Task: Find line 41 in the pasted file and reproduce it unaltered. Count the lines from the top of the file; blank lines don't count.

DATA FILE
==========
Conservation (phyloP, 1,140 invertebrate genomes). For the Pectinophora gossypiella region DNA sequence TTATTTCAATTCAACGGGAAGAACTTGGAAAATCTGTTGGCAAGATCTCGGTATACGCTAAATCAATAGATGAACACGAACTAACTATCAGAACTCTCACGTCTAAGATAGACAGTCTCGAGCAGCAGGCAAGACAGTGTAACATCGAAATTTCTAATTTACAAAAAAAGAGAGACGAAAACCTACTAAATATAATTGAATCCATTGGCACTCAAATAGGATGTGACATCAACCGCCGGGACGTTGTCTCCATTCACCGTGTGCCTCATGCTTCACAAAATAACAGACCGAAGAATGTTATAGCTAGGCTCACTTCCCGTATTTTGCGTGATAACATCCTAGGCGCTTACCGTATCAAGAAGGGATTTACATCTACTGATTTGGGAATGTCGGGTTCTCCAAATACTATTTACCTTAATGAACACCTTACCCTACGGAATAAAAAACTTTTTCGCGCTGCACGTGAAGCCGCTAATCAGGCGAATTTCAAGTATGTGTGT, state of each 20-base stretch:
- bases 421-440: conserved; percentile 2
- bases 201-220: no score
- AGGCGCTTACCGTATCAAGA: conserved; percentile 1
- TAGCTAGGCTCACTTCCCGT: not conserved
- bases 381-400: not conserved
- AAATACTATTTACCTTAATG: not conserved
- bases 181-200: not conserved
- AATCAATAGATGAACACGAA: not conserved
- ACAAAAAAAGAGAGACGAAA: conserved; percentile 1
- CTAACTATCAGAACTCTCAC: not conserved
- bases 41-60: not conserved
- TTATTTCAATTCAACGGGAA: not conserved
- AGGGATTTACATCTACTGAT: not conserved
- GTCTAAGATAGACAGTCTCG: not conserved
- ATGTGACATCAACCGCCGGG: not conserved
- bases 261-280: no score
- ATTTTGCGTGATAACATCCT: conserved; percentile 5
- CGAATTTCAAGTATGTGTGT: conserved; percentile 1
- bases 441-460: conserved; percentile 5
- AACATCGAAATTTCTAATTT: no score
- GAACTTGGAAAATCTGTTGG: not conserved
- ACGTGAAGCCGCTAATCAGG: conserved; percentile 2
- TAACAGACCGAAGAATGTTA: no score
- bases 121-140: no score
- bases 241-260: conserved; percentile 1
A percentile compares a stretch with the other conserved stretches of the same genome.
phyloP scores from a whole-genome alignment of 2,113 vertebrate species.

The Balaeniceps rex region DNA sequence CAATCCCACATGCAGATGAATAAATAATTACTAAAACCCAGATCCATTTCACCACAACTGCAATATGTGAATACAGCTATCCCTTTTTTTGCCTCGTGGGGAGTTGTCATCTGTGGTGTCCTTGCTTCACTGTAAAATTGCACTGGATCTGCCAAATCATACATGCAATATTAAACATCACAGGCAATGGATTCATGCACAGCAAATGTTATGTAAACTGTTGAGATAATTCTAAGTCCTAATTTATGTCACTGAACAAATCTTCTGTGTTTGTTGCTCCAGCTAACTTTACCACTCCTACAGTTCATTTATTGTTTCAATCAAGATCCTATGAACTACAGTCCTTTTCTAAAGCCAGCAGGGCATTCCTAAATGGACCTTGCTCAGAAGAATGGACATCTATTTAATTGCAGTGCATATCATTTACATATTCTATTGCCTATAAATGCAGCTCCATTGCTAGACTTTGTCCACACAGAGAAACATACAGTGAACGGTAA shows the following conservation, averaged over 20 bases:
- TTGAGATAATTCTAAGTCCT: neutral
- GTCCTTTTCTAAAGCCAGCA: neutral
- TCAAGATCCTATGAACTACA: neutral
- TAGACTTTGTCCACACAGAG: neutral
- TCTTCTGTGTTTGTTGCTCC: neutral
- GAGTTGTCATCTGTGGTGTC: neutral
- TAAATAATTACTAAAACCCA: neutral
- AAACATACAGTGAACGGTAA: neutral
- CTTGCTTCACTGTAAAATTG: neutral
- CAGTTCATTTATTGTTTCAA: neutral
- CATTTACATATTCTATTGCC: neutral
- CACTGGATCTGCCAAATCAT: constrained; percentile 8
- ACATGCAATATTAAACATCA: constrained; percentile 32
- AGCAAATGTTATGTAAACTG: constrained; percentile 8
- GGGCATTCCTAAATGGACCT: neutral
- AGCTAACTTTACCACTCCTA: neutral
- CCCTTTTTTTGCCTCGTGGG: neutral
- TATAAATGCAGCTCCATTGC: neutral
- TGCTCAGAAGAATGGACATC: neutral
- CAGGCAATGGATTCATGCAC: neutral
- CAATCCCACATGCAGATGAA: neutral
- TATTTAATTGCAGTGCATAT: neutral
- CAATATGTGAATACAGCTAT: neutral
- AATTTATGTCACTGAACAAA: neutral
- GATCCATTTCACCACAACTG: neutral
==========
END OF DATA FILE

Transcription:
- CACTGGATCTGCCAAATCAT: constrained; percentile 8